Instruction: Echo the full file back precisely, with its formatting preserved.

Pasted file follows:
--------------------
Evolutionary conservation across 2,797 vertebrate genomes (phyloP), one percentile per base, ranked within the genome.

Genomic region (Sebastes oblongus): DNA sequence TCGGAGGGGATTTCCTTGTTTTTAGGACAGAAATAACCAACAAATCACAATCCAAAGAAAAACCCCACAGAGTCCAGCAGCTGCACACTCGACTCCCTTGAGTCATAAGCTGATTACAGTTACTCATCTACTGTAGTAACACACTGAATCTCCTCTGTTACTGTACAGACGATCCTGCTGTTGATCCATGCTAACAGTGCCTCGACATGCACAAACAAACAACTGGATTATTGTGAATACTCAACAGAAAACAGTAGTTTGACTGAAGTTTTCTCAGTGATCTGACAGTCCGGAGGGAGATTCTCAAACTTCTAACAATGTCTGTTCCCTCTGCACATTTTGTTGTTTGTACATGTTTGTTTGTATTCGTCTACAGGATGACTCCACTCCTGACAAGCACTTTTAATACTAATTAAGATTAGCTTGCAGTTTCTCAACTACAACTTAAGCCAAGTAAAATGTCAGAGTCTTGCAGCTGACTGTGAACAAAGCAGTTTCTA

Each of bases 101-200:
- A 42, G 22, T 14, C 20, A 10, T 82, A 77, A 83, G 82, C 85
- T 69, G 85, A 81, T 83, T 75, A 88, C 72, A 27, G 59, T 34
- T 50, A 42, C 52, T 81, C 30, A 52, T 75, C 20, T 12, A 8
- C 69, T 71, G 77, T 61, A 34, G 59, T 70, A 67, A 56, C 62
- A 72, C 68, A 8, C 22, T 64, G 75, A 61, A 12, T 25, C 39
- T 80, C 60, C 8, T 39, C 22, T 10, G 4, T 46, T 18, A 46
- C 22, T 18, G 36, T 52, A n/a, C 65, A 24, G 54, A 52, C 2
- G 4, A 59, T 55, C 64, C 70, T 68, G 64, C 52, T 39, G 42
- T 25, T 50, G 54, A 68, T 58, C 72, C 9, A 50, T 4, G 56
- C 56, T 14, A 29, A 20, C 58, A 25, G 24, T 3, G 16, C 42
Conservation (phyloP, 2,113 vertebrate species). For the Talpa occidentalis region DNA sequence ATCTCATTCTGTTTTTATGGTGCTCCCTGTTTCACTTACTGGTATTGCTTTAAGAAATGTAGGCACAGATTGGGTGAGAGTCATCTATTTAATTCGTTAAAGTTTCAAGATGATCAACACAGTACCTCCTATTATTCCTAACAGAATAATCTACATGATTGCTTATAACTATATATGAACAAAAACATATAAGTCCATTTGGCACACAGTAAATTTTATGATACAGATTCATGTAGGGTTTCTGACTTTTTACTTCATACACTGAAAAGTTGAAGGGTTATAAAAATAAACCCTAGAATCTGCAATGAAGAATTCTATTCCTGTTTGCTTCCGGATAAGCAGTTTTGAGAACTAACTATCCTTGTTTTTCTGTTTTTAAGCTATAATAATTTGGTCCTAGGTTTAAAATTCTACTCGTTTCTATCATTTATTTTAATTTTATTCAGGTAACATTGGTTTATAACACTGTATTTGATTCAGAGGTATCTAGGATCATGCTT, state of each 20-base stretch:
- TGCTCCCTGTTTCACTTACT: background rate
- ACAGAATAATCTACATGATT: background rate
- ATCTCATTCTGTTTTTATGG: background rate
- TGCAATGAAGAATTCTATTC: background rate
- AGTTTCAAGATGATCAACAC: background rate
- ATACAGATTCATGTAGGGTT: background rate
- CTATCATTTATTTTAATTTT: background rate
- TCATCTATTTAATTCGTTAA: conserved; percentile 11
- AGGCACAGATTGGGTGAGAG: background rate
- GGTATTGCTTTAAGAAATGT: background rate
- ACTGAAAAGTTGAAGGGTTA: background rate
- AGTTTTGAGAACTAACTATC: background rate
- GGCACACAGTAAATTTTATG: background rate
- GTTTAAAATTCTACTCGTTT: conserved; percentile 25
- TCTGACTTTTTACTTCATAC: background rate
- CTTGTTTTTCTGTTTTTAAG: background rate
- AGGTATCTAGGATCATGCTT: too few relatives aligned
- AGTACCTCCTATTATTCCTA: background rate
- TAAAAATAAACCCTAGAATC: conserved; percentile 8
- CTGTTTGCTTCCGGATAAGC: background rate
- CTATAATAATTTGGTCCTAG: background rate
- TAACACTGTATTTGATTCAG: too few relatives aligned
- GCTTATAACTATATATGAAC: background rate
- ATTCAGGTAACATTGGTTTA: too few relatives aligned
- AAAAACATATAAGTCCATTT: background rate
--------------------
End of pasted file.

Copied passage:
Evolutionary conservation across 2,797 vertebrate genomes (phyloP), one percentile per base, ranked within the genome.

Genomic region (Sebastes oblongus): DNA sequence TCGGAGGGGATTTCCTTGTTTTTAGGACAGAAATAACCAACAAATCACAATCCAAAGAAAAACCCCACAGAGTCCAGCAGCTGCACACTCGACTCCCTTGAGTCATAAGCTGATTACAGTTACTCATCTACTGTAGTAACACACTGAATCTCCTCTGTTACTGTACAGACGATCCTGCTGTTGATCCATGCTAACAGTGCCTCGACATGCACAAACAAACAACTGGATTATTGTGAATACTCAACAGAAAACAGTAGTTTGACTGAAGTTTTCTCAGTGATCTGACAGTCCGGAGGGAGATTCTCAAACTTCTAACAATGTCTGTTCCCTCTGCACATTTTGTTGTTTGTACATGTTTGTTTGTATTCGTCTACAGGATGACTCCACTCCTGACAAGCACTTTTAATACTAATTAAGATTAGCTTGCAGTTTCTCAACTACAACTTAAGCCAAGTAAAATGTCAGAGTCTTGCAGCTGACTGTGAACAAAGCAGTTTCTA

Each of bases 101-200:
- A 42, G 22, T 14, C 20, A 10, T 82, A 77, A 83, G 82, C 85
- T 69, G 85, A 81, T 83, T 75, A 88, C 72, A 27, G 59, T 34
- T 50, A 42, C 52, T 81, C 30, A 52, T 75, C 20, T 12, A 8
- C 69, T 71, G 77, T 61, A 34, G 59, T 70, A 67, A 56, C 62
- A 72, C 68, A 8, C 22, T 64, G 75, A 61, A 12, T 25, C 39
- T 80, C 60, C 8, T 39, C 22, T 10, G 4, T 46, T 18, A 46
- C 22, T 18, G 36, T 52, A n/a, C 65, A 24, G 54, A 52, C 2
- G 4, A 59, T 55, C 64, C 70, T 68, G 64, C 52, T 39, G 42
- T 25, T 50, G 54, A 68, T 58, C 72, C 9, A 50, T 4, G 56
- C 56, T 14, A 29, A 20, C 58, A 25, G 24, T 3, G 16, C 42
Conservation (phyloP, 2,113 vertebrate species). For the Talpa occidentalis region DNA sequence ATCTCATTCTGTTTTTATGGTGCTCCCTGTTTCACTTACTGGTATTGCTTTAAGAAATGTAGGCACAGATTGGGTGAGAGTCATCTATTTAATTCGTTAAAGTTTCAAGATGATCAACACAGTACCTCCTATTATTCCTAACAGAATAATCTACATGATTGCTTATAACTATATATGAACAAAAACATATAAGTCCATTTGGCACACAGTAAATTTTATGATACAGATTCATGTAGGGTTTCTGACTTTTTACTTCATACACTGAAAAGTTGAAGGGTTATAAAAATAAACCCTAGAATCTGCAATGAAGAATTCTATTCCTGTTTGCTTCCGGATAAGCAGTTTTGAGAACTAACTATCCTTGTTTTTCTGTTTTTAAGCTATAATAATTTGGTCCTAGGTTTAAAATTCTACTCGTTTCTATCATTTATTTTAATTTTATTCAGGTAACATTGGTTTATAACACTGTATTTGATTCAGAGGTATCTAGGATCATGCTT, state of each 20-base stretch:
- TGCTCCCTGTTTCACTTACT: background rate
- ACAGAATAATCTACATGATT: background rate
- ATCTCATTCTGTTTTTATGG: background rate
- TGCAATGAAGAATTCTATTC: background rate
- AGTTTCAAGATGATCAACAC: background rate
- ATACAGATTCATGTAGGGTT: background rate
- CTATCATTTATTTTAATTTT: background rate
- TCATCTATTTAATTCGTTAA: conserved; percentile 11
- AGGCACAGATTGGGTGAGAG: background rate
- GGTATTGCTTTAAGAAATGT: background rate
- ACTGAAAAGTTGAAGGGTTA: background rate
- AGTTTTGAGAACTAACTATC: background rate
- GGCACACAGTAAATTTTATG: background rate
- GTTTAAAATTCTACTCGTTT: conserved; percentile 25
- TCTGACTTTTTACTTCATAC: background rate
- CTTGTTTTTCTGTTTTTAAG: background rate
- AGGTATCTAGGATCATGCTT: too few relatives aligned
- AGTACCTCCTATTATTCCTA: background rate
- TAAAAATAAACCCTAGAATC: conserved; percentile 8
- CTGTTTGCTTCCGGATAAGC: background rate
- CTATAATAATTTGGTCCTAG: background rate
- TAACACTGTATTTGATTCAG: too few relatives aligned
- GCTTATAACTATATATGAAC: background rate
- ATTCAGGTAACATTGGTTTA: too few relatives aligned
- AAAAACATATAAGTCCATTT: background rate